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Oregon Snow-Bird

Oregon Snow-Bird

The definitive website on wildbirds & nature

Birds of America

By John James Audubon, F. R. SS. L. & E.


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Bird Call

[Dark-eyed Junco (see also Common Snow-Bird).]

[Junco hyemalis.]


This species, which is so nearly allied to our Common Snow-bird, is another of those recently added to our Fauna by Mr. TOWNSEND, from whom I purchased several specimens. All that I know of its habits is derived from the following notice given me by Mr. NUTTALL. "It was first seen by us in the woods of the Columbia, in the autumn and winter, flitting about in small flocks, always in the forest, never in the open fields, or on the way-sides. At this time they rarely utter an occasional chirp, or remain wholly silent. We afterwards saw them inhabiting the same woods throughout the summer, in diminished numbers, or in pairs, but I do not recollect hearing them utter any song, though they are probably not silent in the season of breeding. With the nest, eggs, and young I am not acquainted."

I have represented the male and female from specimens procured by Mr. TOWNSEND on the Columbia river, on the 5th of October, 1834.

Columbia river. Common. Migratory.

FRINGILLA OREGONA, Oregon Snow-Finch, Towns., Jour. Acad. Nat. Sc. Philadelphia, vol. vii. p. 188.

OREGON SNOW-FINCH, Fringilla Oregona, Aud. Orn. Biog., vol. v. p. 68.

Adult Male.

Bill short, rather small, conical, considerably compressed, acute; upper mandible a little broader than the lower, its dorsal line straight, slightly declinate at the tip, the sides convex, the edges slightly inflected, but overlapping; the gap-line straight; lower mandible with the angle short and rounded, the dorsal line straight, the sides convex, the edges a little inflected, the tip acute. Nostrils basal, roundish, concealed by the feathers.

Head rather large, broadly ovate; neck short; body full. Feet of moderate length; tarsus rather short, stout, with seven anterior scutella, of which the upper are blended, sharp-edged behind; toes rather strong, the first stout, the middle one considerably longer than the lateral, which are equal; claws rather long, arched, compressed, laterally grooved, tapering to a fine point.

Plumage very soft and blended. Wings shortish, curved, rounded, the first quill three and a half twelfths of an inch shorter than the second, which is half a twelfth shorter than the third, and about the same length as the fourth; the secondaries rounded. Tail rather long, slightly emarginate.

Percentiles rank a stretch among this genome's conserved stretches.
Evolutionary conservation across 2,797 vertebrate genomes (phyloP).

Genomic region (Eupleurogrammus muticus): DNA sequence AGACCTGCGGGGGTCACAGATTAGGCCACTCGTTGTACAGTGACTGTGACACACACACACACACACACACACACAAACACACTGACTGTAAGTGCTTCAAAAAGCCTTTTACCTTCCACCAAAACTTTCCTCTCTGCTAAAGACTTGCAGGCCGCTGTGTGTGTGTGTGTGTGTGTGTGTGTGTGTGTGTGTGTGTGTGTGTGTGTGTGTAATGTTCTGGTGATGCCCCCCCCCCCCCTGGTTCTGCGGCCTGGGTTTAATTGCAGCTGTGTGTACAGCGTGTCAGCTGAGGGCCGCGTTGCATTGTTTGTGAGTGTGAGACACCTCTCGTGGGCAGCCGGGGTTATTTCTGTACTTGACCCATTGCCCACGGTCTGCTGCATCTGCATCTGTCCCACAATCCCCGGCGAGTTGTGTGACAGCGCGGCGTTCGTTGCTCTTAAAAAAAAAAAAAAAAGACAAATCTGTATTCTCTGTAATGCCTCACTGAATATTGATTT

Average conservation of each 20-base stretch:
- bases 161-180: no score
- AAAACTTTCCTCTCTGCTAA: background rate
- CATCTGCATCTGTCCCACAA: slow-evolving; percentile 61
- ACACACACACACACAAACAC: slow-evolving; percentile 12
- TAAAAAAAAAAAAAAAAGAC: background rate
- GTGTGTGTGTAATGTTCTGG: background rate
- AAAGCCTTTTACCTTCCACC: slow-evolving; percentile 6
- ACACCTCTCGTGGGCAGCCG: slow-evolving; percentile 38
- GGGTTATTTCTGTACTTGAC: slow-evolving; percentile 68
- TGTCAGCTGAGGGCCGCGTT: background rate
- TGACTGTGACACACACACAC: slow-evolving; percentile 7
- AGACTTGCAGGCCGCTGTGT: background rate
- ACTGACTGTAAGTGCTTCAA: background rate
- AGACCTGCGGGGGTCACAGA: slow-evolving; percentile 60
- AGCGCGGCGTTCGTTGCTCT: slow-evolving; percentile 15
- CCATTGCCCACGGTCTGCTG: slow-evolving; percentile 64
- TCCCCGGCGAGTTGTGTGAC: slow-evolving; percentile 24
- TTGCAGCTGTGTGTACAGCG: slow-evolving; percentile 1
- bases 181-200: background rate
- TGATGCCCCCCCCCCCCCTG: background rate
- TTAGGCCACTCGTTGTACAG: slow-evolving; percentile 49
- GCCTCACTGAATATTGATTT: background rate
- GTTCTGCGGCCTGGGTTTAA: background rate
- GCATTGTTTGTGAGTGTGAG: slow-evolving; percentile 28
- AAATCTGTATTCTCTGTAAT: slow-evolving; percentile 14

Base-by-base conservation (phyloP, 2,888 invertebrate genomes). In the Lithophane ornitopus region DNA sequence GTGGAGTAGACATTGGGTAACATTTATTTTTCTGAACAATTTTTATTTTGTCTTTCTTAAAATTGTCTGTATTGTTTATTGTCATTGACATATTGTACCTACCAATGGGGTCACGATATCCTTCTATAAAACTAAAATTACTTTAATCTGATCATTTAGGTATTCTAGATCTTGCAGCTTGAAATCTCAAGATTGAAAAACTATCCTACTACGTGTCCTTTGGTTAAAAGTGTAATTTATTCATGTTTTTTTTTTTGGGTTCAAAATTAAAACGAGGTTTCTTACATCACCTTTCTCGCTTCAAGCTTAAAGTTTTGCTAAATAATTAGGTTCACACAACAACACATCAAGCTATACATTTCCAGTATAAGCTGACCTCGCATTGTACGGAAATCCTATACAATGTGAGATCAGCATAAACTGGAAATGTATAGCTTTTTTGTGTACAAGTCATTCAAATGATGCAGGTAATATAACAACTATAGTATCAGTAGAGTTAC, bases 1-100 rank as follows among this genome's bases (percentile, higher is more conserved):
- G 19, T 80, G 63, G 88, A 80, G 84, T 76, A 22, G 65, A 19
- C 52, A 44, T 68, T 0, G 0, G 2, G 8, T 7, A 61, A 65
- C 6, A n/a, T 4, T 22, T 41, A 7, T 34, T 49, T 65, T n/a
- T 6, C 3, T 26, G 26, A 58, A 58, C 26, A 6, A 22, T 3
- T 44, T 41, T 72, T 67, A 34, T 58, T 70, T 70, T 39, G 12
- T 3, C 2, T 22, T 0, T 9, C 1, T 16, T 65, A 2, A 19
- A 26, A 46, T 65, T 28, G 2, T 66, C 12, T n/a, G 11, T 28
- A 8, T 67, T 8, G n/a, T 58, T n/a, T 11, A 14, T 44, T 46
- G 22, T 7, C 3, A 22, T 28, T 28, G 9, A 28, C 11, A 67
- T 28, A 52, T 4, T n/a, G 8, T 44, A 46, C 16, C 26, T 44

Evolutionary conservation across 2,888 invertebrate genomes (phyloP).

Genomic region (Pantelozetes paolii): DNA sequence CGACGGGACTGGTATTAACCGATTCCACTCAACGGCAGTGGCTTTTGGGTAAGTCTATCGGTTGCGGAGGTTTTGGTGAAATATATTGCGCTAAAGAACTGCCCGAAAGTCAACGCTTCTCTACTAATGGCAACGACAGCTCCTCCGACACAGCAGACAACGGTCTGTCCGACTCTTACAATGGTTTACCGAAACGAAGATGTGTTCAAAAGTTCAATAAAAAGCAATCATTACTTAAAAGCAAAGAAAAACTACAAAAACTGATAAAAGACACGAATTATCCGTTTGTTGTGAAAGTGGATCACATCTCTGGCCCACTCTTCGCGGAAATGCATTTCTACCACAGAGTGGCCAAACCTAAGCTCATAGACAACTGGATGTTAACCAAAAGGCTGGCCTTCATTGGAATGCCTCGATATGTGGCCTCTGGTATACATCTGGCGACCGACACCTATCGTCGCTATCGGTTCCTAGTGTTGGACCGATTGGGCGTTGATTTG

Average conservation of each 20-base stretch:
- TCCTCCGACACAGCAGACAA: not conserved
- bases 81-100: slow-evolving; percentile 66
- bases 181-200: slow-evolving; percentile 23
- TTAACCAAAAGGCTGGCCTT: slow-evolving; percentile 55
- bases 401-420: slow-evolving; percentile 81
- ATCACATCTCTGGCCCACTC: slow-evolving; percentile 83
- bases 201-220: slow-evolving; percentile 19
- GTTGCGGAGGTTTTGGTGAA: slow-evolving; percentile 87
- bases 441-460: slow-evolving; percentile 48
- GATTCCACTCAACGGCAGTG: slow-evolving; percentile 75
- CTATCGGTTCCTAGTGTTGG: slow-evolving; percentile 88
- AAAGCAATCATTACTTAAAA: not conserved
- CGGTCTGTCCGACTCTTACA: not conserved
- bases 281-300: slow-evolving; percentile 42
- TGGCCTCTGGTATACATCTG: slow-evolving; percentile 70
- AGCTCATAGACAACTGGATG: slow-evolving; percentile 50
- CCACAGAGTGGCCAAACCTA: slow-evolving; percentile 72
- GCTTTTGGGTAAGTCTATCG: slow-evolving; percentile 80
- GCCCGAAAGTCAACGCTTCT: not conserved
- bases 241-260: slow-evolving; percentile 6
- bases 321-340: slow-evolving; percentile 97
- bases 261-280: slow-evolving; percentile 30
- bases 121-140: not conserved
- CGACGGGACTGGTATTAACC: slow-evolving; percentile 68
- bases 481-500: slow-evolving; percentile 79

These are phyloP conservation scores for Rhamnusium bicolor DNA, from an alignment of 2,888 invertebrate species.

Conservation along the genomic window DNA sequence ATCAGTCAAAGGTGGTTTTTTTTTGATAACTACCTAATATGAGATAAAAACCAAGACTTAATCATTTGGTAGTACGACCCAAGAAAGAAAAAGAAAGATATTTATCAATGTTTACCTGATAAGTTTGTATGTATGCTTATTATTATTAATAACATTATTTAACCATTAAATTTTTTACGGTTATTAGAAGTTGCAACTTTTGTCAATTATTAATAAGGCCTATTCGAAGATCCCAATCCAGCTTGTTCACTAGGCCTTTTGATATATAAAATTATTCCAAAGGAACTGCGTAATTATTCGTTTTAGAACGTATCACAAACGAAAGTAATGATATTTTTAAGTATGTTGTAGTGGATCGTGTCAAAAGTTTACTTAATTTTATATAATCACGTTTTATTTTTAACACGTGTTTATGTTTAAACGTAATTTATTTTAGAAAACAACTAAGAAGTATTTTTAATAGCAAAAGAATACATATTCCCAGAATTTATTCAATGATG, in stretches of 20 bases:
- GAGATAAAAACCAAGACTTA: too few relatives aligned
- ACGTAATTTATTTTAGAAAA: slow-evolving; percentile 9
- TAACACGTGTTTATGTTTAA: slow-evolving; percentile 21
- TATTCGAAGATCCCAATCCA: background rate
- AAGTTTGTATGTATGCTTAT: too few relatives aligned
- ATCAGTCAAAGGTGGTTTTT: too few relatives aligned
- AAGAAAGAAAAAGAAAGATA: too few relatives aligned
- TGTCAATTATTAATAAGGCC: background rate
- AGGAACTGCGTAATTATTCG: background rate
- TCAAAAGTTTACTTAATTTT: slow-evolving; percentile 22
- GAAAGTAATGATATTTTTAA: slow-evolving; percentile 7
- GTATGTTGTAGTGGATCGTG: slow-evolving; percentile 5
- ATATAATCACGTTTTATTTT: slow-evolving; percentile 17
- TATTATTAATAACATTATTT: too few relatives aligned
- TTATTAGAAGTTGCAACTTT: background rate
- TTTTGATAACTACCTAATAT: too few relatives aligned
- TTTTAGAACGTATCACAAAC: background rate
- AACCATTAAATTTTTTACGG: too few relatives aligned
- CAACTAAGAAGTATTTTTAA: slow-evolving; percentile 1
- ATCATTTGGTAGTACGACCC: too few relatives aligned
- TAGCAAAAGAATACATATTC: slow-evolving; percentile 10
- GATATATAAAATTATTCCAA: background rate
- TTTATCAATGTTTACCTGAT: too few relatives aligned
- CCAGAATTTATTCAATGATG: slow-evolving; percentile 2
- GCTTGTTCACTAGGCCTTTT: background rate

Bill reddish-white, the tip dusky. Iris hazel. Feet and claws flesh-coloured. The head, neck all round, and a portion of the breast black, the feathers faintly margined with grey; the rest of the lower parts white, excepting the sides, which are tinged with brown. The fore part of the back is dark reddish-brown, the hind parts dull grey. The smaller coverts, secondary coverts and inner secondaries are dusky, with broad light-brown margins; the primary coverts and the rest of the quills brownish-black, narrowly edged with brownish-white. The tail is of the same dark colour as the wings, excepting the two outer feathers on each side, which are white; the second, however, having a part of the outer web dusky, and the third having a white streak on the inner web toward the end.

Length to end of tail 6 1/4 inches; bill along the ridge (4 3/4)/12; wing from flexure 3 1/12; tail 2 (7 1/2)/12; tarsus 10/12; hind toe 4/12, its claw (4 1/2)/12; middle toe (7 1/2)/12, its claw (3 3/4)/12.

Adult Female.

The female has the bill and feet coloured like those of the male. The head and neck are blackish-grey, the feathers edged with paler; the back and wing-coverts dull reddish-brown; the wings and tail as in the male; the breast and abdomen white, the sides pale reddish-brown.

Length to end of tail, 5 3/4 inches; bill along the ridge 5/12; wing from flexure 3; tail 2 7/12; tarsus (9 1/2)/12; hind toe and claw (6 1/2)12; middle toe and claw (9 1/2)/12.

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